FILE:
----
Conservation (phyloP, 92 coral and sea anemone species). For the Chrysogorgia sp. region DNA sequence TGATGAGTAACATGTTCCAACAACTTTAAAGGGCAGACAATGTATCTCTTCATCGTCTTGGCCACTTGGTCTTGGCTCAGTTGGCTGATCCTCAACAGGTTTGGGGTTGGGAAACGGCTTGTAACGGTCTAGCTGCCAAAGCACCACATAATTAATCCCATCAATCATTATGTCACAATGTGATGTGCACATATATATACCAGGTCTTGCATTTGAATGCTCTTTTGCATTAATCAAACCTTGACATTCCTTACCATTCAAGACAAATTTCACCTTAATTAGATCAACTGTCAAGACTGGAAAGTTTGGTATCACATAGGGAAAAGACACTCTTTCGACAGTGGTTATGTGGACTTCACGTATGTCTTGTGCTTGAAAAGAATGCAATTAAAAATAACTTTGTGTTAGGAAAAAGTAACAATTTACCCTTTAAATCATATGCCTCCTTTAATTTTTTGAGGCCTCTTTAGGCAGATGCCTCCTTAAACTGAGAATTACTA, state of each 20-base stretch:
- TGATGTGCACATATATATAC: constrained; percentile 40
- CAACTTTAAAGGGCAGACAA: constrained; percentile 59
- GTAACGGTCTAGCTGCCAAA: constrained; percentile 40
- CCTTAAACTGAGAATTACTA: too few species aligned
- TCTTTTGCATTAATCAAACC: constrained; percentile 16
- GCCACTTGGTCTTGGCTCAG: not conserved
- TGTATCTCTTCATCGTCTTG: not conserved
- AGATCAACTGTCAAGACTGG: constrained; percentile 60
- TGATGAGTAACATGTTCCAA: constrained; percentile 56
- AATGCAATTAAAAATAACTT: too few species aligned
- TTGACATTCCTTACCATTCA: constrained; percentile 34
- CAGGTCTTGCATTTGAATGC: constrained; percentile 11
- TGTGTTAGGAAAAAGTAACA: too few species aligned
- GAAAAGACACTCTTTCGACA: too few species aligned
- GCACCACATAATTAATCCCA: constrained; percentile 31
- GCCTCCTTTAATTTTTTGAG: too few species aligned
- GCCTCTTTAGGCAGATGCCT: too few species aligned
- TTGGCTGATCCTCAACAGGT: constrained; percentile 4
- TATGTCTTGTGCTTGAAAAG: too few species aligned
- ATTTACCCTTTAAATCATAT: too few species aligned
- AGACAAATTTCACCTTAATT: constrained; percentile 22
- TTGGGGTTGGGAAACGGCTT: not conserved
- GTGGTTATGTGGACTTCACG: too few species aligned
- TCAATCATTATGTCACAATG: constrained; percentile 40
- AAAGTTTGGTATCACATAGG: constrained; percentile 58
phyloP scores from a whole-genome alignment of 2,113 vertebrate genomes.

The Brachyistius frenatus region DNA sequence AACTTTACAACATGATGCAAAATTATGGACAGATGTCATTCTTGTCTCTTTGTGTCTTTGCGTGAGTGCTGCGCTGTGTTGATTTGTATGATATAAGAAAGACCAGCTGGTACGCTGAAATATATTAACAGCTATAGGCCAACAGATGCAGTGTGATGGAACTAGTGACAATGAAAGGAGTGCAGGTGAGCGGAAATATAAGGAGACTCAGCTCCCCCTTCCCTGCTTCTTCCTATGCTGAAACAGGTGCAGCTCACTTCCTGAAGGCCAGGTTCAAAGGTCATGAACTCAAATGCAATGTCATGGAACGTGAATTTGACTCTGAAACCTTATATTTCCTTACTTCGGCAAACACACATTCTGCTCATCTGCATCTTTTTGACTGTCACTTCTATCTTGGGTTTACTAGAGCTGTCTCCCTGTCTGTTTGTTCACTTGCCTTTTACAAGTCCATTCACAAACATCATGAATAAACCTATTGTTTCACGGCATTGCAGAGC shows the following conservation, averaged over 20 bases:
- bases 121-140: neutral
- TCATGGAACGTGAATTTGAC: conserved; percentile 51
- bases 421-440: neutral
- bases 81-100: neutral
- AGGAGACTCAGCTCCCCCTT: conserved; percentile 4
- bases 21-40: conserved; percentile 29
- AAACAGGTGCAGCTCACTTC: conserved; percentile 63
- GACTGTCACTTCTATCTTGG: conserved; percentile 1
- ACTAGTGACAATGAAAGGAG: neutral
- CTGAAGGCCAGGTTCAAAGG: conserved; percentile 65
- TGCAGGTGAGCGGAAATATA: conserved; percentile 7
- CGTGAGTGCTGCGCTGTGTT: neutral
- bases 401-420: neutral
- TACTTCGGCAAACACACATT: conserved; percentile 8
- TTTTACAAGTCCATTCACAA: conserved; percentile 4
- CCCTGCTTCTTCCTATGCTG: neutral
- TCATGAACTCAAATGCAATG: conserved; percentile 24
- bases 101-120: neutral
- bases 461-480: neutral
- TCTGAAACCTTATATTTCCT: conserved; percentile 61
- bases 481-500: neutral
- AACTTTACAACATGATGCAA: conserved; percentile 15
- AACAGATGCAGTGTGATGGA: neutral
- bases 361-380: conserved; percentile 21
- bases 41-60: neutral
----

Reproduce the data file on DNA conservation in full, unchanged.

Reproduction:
Conservation (phyloP, 92 coral and sea anemone species). For the Chrysogorgia sp. region DNA sequence TGATGAGTAACATGTTCCAACAACTTTAAAGGGCAGACAATGTATCTCTTCATCGTCTTGGCCACTTGGTCTTGGCTCAGTTGGCTGATCCTCAACAGGTTTGGGGTTGGGAAACGGCTTGTAACGGTCTAGCTGCCAAAGCACCACATAATTAATCCCATCAATCATTATGTCACAATGTGATGTGCACATATATATACCAGGTCTTGCATTTGAATGCTCTTTTGCATTAATCAAACCTTGACATTCCTTACCATTCAAGACAAATTTCACCTTAATTAGATCAACTGTCAAGACTGGAAAGTTTGGTATCACATAGGGAAAAGACACTCTTTCGACAGTGGTTATGTGGACTTCACGTATGTCTTGTGCTTGAAAAGAATGCAATTAAAAATAACTTTGTGTTAGGAAAAAGTAACAATTTACCCTTTAAATCATATGCCTCCTTTAATTTTTTGAGGCCTCTTTAGGCAGATGCCTCCTTAAACTGAGAATTACTA, state of each 20-base stretch:
- TGATGTGCACATATATATAC: constrained; percentile 40
- CAACTTTAAAGGGCAGACAA: constrained; percentile 59
- GTAACGGTCTAGCTGCCAAA: constrained; percentile 40
- CCTTAAACTGAGAATTACTA: too few species aligned
- TCTTTTGCATTAATCAAACC: constrained; percentile 16
- GCCACTTGGTCTTGGCTCAG: not conserved
- TGTATCTCTTCATCGTCTTG: not conserved
- AGATCAACTGTCAAGACTGG: constrained; percentile 60
- TGATGAGTAACATGTTCCAA: constrained; percentile 56
- AATGCAATTAAAAATAACTT: too few species aligned
- TTGACATTCCTTACCATTCA: constrained; percentile 34
- CAGGTCTTGCATTTGAATGC: constrained; percentile 11
- TGTGTTAGGAAAAAGTAACA: too few species aligned
- GAAAAGACACTCTTTCGACA: too few species aligned
- GCACCACATAATTAATCCCA: constrained; percentile 31
- GCCTCCTTTAATTTTTTGAG: too few species aligned
- GCCTCTTTAGGCAGATGCCT: too few species aligned
- TTGGCTGATCCTCAACAGGT: constrained; percentile 4
- TATGTCTTGTGCTTGAAAAG: too few species aligned
- ATTTACCCTTTAAATCATAT: too few species aligned
- AGACAAATTTCACCTTAATT: constrained; percentile 22
- TTGGGGTTGGGAAACGGCTT: not conserved
- GTGGTTATGTGGACTTCACG: too few species aligned
- TCAATCATTATGTCACAATG: constrained; percentile 40
- AAAGTTTGGTATCACATAGG: constrained; percentile 58
phyloP scores from a whole-genome alignment of 2,113 vertebrate genomes.

The Brachyistius frenatus region DNA sequence AACTTTACAACATGATGCAAAATTATGGACAGATGTCATTCTTGTCTCTTTGTGTCTTTGCGTGAGTGCTGCGCTGTGTTGATTTGTATGATATAAGAAAGACCAGCTGGTACGCTGAAATATATTAACAGCTATAGGCCAACAGATGCAGTGTGATGGAACTAGTGACAATGAAAGGAGTGCAGGTGAGCGGAAATATAAGGAGACTCAGCTCCCCCTTCCCTGCTTCTTCCTATGCTGAAACAGGTGCAGCTCACTTCCTGAAGGCCAGGTTCAAAGGTCATGAACTCAAATGCAATGTCATGGAACGTGAATTTGACTCTGAAACCTTATATTTCCTTACTTCGGCAAACACACATTCTGCTCATCTGCATCTTTTTGACTGTCACTTCTATCTTGGGTTTACTAGAGCTGTCTCCCTGTCTGTTTGTTCACTTGCCTTTTACAAGTCCATTCACAAACATCATGAATAAACCTATTGTTTCACGGCATTGCAGAGC shows the following conservation, averaged over 20 bases:
- bases 121-140: neutral
- TCATGGAACGTGAATTTGAC: conserved; percentile 51
- bases 421-440: neutral
- bases 81-100: neutral
- AGGAGACTCAGCTCCCCCTT: conserved; percentile 4
- bases 21-40: conserved; percentile 29
- AAACAGGTGCAGCTCACTTC: conserved; percentile 63
- GACTGTCACTTCTATCTTGG: conserved; percentile 1
- ACTAGTGACAATGAAAGGAG: neutral
- CTGAAGGCCAGGTTCAAAGG: conserved; percentile 65
- TGCAGGTGAGCGGAAATATA: conserved; percentile 7
- CGTGAGTGCTGCGCTGTGTT: neutral
- bases 401-420: neutral
- TACTTCGGCAAACACACATT: conserved; percentile 8
- TTTTACAAGTCCATTCACAA: conserved; percentile 4
- CCCTGCTTCTTCCTATGCTG: neutral
- TCATGAACTCAAATGCAATG: conserved; percentile 24
- bases 101-120: neutral
- bases 461-480: neutral
- TCTGAAACCTTATATTTCCT: conserved; percentile 61
- bases 481-500: neutral
- AACTTTACAACATGATGCAA: conserved; percentile 15
- AACAGATGCAGTGTGATGGA: neutral
- bases 361-380: conserved; percentile 21
- bases 41-60: neutral